"Minister Zappone informed relevant Government colleagues during the course of this period.

Minister Zappone was always of the view that Tusla would form part of the investigation by the Commission of Inquiry.”

Update 1.30pm: The Irish Council for Civil Liberties (ICCL) has today expressed its concerns at the ongoing controversy surrounding the treatment of Garda whistle-blower Sergeant Maurice McCabe.

The ICCL notes that issues arising may be so profound as to require a broader response engaging institutions beyond the proposed Commission of Investigation.

They said that the potential involvement of a range of state agencies in the alleged smear campaign against Sergeant McCabe run to the very heart of the Ireland’s justice system and its political system, even raising issues of public confidence in the State's child protection systems.

Speaking today, ICCL Executive Director Mr Liam Herrick said: “Information which has been placed into the public domain in the last 48 hours including very serious allegations of misconduct in the treatment of Sgt Maurice McCabe raise very serious questions for accountability and oversight across a range state agencies which must be addressed if the public is to retain full confidence in the administration of justice and policing in Ireland.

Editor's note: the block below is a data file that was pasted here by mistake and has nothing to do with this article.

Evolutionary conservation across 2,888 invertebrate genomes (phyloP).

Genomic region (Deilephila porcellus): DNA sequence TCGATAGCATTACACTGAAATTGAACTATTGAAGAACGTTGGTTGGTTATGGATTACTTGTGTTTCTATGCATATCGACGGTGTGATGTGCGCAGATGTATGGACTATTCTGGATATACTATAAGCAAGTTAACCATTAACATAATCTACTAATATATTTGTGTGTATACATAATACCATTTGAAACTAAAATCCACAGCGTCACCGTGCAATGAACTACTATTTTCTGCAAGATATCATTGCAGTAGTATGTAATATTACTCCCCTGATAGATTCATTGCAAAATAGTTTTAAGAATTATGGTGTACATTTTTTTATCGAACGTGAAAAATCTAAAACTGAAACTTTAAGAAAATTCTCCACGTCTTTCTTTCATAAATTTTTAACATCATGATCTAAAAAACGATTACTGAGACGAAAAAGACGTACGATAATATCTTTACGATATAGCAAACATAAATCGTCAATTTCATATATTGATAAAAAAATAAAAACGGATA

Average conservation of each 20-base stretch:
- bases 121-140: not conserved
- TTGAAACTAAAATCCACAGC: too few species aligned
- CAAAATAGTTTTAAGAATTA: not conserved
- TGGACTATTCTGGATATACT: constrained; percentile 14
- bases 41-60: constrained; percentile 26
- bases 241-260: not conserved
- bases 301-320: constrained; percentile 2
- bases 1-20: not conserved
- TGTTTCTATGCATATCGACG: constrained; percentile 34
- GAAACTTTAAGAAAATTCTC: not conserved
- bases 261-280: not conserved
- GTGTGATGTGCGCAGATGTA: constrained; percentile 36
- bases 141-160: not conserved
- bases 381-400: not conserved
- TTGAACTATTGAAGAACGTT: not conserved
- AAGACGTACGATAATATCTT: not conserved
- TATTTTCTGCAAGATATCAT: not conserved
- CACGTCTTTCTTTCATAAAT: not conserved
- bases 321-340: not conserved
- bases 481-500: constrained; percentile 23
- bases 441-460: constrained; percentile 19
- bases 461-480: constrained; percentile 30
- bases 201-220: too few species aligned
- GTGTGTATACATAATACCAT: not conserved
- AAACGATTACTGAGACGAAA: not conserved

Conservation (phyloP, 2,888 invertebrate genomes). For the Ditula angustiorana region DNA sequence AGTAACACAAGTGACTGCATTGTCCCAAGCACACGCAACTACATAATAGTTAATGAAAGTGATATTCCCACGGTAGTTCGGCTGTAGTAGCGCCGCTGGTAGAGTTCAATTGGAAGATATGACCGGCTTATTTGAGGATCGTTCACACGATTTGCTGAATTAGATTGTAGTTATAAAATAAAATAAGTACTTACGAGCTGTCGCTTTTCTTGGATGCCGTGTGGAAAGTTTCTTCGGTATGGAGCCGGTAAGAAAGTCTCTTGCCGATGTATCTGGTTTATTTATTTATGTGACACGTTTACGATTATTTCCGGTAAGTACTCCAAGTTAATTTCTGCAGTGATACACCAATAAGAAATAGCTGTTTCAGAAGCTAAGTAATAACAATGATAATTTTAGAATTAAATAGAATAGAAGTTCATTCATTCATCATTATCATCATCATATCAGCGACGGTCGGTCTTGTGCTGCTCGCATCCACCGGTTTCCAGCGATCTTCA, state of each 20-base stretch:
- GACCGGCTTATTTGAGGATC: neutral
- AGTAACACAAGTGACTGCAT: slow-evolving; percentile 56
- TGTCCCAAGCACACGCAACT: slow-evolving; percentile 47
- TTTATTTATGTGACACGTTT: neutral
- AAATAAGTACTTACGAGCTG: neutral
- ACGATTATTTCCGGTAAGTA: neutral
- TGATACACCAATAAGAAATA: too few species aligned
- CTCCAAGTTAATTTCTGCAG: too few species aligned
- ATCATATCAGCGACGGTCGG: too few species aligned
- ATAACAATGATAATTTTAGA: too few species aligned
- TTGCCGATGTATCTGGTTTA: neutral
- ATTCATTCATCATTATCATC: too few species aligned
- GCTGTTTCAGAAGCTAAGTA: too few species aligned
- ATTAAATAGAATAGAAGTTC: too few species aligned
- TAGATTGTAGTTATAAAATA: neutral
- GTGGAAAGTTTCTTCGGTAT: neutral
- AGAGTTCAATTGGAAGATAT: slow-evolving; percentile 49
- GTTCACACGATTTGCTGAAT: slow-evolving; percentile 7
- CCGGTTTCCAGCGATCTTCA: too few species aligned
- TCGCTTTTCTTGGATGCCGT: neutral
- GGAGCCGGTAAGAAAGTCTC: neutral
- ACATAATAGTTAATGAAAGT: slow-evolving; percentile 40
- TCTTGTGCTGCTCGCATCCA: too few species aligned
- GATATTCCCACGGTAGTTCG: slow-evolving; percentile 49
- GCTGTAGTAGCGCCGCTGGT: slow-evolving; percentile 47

"The Tánaiste and Minister for Justice and Equality must ensure that the proposed Commission of Inquiry is constituted to ‘stop the rot’ and that measures to ensure meaningful reform of policing and justice are implemented without delay.”

Drawing attention to the time frame in which the Commission of Investigation will conduct its work, Mr Herrick noted: “It is imperative that Judge Charelton is empowered to reach full conclusions within a specified timeframe and can do so while respecting and vindicating the rights of all parties to the Investigation.

"However, it is equally important that the Government and the relevant oversight bodies now accelerate the wider process of Garda reform. From the seriousness of the issues that arise in this case, it is clear that Garda reform to date has been partial, and that systemic and cultural resistance to reform remains.”

Update 11.45am: The Child and Family Agency Tusla says it has begun an internal review into the circumstances surrounding recent revelations concerning Garda whistleblower Maurice McCabe.

It emerged yesterday that Tusla opened an investigation into the welfare of Sergeant McCabe's children, around the same time he made allegations of mismanagement in the Garda force.

However, no attempt was made to contact Sergeant McCabe and put the allegations to him.

Sergeant McCabe now says he's going to sue over the false child abuse claims.

“Due to Data Protection and Constitutional rights, Tusla is prohibited from commenting on the detail of individual cases,” Tusla said in a statement.

“We also have a responsibility to protect the privacy and wellbeing of the children and families with whom we work.